Untitled (Flag 2), 2017 by Josephine Meckseper | Photo: Nicholas Prakas/Creative Time


Update 7/16/2018:

NCAC joined the Foundation for Individual Rights in Education (FIRE) and the American Civil Liberties Union (ACLU) of Kansas in a letter to the University of Kansas (KU) strongly urging it to take a stand against censorship by restoring a public artwork that the university removed last week. The joint letter reminds KU that as a public institution it is obligated to protect the First Amendment rights of its students and faculty. Read the full letter.

Original Post 7/12/2018:

Kansas Governor Jeff Colyer and Secretary of State Kris Kobach separately pressured officials at the University of Kansas (KU) to remove an art display, threatening the free expression of the artist, curator and KU students. The National Coalition Against Censorship is calling on Colyer and Kobach to encourage KU to return the art to its original location and cease their attempts to chill free speech at a public university.

The artwork, Untitled (Flag 2) by Josephine Meckseper, is part of an ongoing installation organized by Creative Time that included sixteen commissioned flags by different artists, simultaneously displayed at partner sites nationwide. Meckseper’s work is a collage of an American flag and an abstract painting of the contours of the United States divided in two, symbolizing current national polarization. Deeming the piece a “desecration” of the flag, Colyer and Kobach publicly called for its removal.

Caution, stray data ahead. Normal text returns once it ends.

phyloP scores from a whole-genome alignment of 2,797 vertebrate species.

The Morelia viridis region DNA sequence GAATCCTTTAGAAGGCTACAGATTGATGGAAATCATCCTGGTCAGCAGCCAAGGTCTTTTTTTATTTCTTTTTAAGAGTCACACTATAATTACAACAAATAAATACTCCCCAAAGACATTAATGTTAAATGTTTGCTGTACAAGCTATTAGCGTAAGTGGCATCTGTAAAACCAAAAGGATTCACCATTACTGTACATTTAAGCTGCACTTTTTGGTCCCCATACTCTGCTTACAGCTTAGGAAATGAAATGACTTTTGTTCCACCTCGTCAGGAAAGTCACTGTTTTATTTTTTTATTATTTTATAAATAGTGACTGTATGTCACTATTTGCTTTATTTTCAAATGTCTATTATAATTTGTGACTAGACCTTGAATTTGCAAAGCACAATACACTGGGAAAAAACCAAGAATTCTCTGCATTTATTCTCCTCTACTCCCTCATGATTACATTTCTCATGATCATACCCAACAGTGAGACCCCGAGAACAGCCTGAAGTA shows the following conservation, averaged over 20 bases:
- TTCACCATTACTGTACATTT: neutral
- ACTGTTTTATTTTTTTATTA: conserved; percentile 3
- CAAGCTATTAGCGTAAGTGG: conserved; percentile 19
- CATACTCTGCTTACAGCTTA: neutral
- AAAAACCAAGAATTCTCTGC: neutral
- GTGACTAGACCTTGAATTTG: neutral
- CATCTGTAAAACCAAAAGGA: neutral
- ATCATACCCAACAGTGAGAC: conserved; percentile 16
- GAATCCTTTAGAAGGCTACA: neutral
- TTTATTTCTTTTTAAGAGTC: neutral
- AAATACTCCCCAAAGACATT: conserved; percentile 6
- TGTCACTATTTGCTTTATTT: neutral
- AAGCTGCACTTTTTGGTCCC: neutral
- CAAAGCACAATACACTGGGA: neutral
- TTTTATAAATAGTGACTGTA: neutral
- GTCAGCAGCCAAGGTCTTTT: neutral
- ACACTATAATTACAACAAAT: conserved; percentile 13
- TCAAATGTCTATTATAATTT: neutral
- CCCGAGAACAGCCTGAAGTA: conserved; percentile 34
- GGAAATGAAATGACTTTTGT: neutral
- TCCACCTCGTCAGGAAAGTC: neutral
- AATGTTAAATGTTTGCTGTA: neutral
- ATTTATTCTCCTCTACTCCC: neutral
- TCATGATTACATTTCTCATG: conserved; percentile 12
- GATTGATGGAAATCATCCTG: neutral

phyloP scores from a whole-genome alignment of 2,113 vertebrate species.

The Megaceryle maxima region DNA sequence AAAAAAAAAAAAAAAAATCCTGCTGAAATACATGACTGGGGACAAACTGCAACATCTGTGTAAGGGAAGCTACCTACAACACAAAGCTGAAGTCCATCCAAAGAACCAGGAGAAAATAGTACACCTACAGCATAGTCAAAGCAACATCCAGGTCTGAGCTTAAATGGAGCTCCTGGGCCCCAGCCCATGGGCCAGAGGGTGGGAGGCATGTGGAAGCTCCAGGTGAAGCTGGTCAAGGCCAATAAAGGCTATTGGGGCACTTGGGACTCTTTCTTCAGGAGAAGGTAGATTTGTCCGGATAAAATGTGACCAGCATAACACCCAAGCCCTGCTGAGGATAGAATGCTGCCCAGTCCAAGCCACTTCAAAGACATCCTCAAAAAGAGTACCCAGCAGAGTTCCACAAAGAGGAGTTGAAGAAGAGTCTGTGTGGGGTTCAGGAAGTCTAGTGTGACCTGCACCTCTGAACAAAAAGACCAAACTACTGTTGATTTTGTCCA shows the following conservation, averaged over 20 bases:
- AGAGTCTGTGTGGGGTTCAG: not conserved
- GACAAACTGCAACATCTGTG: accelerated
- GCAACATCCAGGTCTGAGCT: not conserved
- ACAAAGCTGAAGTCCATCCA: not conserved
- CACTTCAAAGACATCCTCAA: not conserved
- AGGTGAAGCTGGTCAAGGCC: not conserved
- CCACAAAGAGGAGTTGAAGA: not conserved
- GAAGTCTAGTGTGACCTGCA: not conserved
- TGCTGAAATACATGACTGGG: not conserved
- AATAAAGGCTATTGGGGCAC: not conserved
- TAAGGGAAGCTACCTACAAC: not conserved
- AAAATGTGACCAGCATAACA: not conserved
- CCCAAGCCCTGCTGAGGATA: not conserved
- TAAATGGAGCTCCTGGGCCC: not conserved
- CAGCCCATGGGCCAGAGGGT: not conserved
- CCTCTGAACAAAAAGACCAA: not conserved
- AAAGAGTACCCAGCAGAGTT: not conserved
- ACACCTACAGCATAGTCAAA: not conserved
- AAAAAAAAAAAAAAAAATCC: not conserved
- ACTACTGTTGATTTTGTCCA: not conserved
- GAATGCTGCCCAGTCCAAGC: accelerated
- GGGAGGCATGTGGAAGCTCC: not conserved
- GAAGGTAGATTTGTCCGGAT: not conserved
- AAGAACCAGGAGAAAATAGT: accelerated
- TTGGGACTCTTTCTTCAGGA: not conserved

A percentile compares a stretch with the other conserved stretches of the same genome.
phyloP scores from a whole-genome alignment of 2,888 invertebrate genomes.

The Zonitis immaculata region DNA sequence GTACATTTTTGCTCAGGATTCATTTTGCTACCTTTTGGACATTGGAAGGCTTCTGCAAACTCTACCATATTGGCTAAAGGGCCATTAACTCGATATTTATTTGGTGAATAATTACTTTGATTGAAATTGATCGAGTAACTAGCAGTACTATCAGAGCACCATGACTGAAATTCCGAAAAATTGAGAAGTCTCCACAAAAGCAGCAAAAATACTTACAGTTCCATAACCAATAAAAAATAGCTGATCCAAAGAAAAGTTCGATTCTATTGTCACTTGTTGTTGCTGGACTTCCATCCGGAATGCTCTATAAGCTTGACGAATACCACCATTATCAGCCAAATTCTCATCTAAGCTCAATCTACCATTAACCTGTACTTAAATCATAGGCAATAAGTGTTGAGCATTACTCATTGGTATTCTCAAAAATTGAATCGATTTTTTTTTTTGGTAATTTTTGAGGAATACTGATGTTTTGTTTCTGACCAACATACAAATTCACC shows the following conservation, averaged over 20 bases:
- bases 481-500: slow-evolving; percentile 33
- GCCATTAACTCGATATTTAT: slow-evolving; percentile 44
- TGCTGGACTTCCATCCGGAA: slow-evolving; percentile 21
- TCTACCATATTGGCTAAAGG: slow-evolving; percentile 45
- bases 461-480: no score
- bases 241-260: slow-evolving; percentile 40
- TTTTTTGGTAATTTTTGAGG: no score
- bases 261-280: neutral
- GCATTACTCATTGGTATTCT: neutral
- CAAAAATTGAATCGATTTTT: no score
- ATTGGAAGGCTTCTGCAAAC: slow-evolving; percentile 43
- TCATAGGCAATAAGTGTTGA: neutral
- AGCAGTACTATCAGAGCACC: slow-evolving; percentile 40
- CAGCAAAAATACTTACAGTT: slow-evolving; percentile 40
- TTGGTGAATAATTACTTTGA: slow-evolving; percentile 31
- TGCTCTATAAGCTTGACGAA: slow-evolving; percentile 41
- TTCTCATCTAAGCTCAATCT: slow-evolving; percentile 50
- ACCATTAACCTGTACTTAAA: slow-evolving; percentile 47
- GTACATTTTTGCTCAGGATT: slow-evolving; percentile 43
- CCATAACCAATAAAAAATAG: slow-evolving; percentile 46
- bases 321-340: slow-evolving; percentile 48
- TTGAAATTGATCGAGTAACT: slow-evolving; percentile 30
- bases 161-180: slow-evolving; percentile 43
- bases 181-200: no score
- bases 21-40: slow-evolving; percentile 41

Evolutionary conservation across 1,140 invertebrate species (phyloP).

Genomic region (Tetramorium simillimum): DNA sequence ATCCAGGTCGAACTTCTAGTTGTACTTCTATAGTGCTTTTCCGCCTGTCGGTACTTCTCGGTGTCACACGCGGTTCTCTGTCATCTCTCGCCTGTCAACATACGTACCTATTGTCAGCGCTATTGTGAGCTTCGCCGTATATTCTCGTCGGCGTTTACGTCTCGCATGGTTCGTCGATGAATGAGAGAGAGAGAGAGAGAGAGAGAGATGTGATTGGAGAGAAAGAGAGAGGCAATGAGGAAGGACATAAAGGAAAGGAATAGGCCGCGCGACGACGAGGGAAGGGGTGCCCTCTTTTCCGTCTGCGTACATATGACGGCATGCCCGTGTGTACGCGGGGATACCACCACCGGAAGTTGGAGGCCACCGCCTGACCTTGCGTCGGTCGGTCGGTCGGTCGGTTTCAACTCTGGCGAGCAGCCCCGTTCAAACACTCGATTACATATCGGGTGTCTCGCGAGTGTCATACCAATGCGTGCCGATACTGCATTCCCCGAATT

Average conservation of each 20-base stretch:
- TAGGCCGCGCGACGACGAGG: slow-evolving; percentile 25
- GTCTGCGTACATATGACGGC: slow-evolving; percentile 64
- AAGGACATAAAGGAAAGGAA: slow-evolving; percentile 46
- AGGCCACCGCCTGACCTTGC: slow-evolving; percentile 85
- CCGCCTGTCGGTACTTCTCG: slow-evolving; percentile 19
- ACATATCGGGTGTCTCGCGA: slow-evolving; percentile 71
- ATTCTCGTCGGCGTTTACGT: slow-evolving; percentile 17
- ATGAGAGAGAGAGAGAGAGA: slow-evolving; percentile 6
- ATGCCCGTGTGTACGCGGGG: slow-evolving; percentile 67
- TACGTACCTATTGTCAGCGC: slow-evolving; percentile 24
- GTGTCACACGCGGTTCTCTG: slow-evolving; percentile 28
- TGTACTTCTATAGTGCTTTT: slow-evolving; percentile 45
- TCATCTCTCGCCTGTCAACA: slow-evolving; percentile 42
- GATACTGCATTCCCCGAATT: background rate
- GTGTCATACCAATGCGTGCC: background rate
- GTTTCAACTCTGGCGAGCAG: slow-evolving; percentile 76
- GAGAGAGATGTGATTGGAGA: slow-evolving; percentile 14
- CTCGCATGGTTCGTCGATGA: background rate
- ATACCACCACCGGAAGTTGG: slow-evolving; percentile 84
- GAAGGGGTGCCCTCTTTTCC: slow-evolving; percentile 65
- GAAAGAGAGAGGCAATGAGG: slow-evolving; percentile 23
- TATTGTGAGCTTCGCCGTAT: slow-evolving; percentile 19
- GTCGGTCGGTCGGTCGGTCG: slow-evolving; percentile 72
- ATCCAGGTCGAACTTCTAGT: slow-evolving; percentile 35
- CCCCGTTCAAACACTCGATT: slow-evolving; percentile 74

The Supreme Court has held that restrictions on use of the flag in art and protest violate the First Amendment [United States v. Eichman (1990)]. In Texas v. Johnson (1989), the Court found that ““We do not consecrate the flag by punishing its desecration, for in doing so we dilute the freedom that this cherished emblem represents.”

In their statements, both Colyer and Kobach suggested that publicly-funded institutions should not “promote” this type of art, but, in fact, it is precisely public institutions like KU that are bound by the US Constitution to refrain from viewpoint censorship.

Originally displayed outside The Commons, a campus space for “unconventional thinking, interdisciplinary inquiry, and unexpected discoveries across the sciences, arts, and humanities,” the artwork has been relocated to an indoor display at KU’s Spencer Museum of Art.

NCAC’s full letter to Colyer and Kobach can be read below. Click here for a full screen view: